The hundred billion dollar question: Is the Cloud dead?
The cloud. Just the term conjures up images of massive servers and data lines being liquid cooled and humming into the future. Or are they already eclipsed? The cloud offers zero guarantees and yet demands our trust. However, companies like Apple and Google – who are highly invested in the cloud – want that trust. Yet the facts are staring them in the face. The speed and storage capacity of computers are outpacing the bandwidth of the actual networks. Not to mention, the cloud is extremely vulnerable to security threats and because of associated issues such as heat creation and related cooling requirements, it’s just plain bad for the environment. This has environmentalists up in arms.
So how does this affect you? Take a look in your pocket, really quickly. My old iPhone keeps telling me I need to buy more cloud space, and therefore, pay more money because Apple chose to offer more expensive internal memory upgrades. Now, take a look at the new Saygus V SQUARED that allows up to a terabyte of storage on the device ? not in the cloud! With the further rapid evolution of technologies like HD to 4K and then 8K and soon, technologies like mobile virtual reality, the need for storage on mobile devices is evident. Instead of paying your hard-earned money and waiting for the download, you could have a terabyte in the palm of your hand.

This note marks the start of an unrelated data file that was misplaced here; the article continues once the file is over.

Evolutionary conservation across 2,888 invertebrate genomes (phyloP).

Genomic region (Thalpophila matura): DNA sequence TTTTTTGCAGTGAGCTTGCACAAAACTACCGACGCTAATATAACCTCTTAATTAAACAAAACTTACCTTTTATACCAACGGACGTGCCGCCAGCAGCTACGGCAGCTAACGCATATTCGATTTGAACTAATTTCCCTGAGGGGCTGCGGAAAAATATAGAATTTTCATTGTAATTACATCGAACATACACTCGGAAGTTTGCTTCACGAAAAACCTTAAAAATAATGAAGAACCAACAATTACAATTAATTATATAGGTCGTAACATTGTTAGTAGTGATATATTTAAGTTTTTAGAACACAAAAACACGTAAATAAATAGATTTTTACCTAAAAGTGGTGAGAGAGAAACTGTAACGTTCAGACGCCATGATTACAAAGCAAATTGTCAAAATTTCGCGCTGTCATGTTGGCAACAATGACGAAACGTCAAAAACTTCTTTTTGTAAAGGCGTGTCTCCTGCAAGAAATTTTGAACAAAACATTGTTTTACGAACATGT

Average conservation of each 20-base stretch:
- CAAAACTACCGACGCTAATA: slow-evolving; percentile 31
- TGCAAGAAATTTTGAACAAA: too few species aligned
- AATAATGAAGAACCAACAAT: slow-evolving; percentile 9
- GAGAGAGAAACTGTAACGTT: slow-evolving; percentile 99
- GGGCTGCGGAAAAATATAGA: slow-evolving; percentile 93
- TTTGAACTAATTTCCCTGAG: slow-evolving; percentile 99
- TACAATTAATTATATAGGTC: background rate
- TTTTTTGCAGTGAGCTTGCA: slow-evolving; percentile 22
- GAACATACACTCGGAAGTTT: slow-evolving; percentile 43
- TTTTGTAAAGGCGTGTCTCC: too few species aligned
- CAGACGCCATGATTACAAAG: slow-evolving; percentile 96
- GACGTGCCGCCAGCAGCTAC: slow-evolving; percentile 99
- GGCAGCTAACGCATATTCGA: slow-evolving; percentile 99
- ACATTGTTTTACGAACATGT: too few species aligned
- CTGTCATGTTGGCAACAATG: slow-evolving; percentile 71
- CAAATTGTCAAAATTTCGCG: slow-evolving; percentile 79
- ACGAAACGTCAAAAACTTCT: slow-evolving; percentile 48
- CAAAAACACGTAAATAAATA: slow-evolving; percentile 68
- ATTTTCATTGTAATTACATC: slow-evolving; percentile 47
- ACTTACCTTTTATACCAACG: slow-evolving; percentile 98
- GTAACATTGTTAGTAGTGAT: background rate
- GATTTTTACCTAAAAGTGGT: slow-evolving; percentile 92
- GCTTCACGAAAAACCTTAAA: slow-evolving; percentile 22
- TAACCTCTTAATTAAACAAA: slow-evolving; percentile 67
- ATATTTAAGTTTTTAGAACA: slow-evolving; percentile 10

What if Amazon?s data center loses power for a while? A brownout? Or worse a blackout? Let?s get more extreme, what if Google’s data cloud center gets hit by an act of terrorism or destroyed by a hurricane? Poof, your new business plan or your priceless wedding photos are gone in the blink of an eye. Going further, what if one of these companies loses funding or is shut down by the nation-state that regulates that entity? Look what happened in Spain. If you were doing business in Catalonia you would have noticed constant Internet outages and the blocking of websites. What about these entities that just secretly modifying content? This is standard practice in places like China. The scariest part is that your personal data is vulnerable and that companies and countries are accumulating your personal data at an alarmingly increasing rate.
A massive data leak like this sounds frightening but let?s remember that this has already happened to 140 million Americans this year. Equifax just had the biggest data breach in history. That data is now out there, everywhere. Like a lot of ideas out there, the cloud sounded pretty good at first. Now with computing becoming so fast, the need for the cloud is over. The days of the cloud now seem numbered and most feel the time is already up.